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Where does revenue received in advance go on a balance sheet?

Author:
Harold Averkamp, CPA, MBA

Definition of Revenue Received in Advance

Under the accrual basis of accounting, revenues received in advance of being earned are reported as a liability. If they will be earned within one year, they should be listed as a current liability.

When a company receives money in advance of earning it, the accounting entry is a debit to the asset Cash for the amount received and a credit to the liability account such as Customer Advances or Unearned Revenues.

As the amount received in advance is earned, the liability account should be debited for the amount earned and a revenue account should be credited. This is done through an adjusting entry.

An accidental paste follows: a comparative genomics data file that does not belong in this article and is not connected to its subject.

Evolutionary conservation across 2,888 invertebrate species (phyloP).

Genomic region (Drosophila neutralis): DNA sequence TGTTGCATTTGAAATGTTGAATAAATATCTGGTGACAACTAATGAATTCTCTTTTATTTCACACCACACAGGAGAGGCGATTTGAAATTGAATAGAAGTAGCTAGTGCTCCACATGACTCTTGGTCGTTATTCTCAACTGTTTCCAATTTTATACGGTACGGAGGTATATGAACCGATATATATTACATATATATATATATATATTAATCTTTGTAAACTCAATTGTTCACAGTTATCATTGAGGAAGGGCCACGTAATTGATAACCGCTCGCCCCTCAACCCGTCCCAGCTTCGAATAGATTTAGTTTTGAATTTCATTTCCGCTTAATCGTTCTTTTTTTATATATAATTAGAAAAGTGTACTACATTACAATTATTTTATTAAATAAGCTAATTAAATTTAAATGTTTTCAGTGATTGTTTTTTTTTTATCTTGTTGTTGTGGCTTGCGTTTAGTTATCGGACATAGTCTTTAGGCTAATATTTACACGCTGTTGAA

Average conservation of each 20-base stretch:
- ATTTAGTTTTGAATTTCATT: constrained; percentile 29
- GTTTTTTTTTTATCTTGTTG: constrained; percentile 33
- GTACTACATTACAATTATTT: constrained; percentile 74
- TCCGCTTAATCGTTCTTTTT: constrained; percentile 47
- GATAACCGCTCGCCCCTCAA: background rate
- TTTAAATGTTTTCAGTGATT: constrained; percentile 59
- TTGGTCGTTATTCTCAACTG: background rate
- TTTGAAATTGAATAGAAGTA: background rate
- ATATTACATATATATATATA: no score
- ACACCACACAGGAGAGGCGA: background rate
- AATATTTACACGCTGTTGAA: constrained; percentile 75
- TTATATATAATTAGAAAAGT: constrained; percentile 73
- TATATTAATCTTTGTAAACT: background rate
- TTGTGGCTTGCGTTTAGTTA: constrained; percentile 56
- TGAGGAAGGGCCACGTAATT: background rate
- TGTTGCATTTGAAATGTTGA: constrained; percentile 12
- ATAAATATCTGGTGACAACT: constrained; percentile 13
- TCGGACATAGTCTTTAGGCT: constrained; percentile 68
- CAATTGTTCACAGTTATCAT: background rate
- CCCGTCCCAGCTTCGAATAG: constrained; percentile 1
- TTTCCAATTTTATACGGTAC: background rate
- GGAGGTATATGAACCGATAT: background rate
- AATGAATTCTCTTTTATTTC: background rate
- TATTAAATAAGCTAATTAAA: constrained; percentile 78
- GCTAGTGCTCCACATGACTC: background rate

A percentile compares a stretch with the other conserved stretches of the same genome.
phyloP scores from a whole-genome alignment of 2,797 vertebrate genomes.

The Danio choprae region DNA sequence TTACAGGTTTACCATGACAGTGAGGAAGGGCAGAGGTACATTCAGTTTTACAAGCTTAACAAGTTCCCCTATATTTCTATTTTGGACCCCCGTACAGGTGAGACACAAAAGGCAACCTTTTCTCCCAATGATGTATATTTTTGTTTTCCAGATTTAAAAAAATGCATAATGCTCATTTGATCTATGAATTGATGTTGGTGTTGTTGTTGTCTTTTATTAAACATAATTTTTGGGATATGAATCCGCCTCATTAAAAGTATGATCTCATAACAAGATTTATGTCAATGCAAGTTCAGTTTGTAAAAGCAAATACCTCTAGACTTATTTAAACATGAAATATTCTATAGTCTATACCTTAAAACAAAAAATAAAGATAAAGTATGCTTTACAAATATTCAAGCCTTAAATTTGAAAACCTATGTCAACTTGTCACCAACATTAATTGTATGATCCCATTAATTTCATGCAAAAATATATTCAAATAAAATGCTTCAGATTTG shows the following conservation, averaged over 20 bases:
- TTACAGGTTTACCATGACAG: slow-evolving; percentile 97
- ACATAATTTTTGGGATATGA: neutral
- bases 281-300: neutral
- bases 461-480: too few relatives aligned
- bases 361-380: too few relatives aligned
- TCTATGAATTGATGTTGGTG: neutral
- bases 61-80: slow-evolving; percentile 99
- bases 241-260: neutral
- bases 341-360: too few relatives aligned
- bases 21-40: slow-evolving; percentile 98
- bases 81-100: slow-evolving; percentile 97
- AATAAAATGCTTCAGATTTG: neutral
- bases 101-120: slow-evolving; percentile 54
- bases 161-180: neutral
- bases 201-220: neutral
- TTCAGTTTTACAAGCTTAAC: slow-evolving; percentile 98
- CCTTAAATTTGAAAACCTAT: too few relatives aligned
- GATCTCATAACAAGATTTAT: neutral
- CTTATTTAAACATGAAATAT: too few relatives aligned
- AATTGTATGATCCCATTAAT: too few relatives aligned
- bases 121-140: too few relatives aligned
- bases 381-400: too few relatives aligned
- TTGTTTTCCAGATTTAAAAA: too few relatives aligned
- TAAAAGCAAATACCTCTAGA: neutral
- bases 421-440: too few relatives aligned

Examples of Revenue Received in Advance

The following are a few examples of revenue received in advance:

  • An insurance company receiving premiums for protection during the following six months
  • A magazine publisher receiving money from a subscriber for magazines for the following year
  • A website design company receiving a client’s down payment for future work
  • A law firm receiving a retainer fee from a new client
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About the Author

Harold Averkamp

For the past 52 years, Harold Averkamp (CPA, MBA) has
worked as an accounting supervisor, manager, consultant, university instructor, and innovator in teaching accounting online. He is the sole author of all the materials on AccountingCoach.com.

Learn More About Harold

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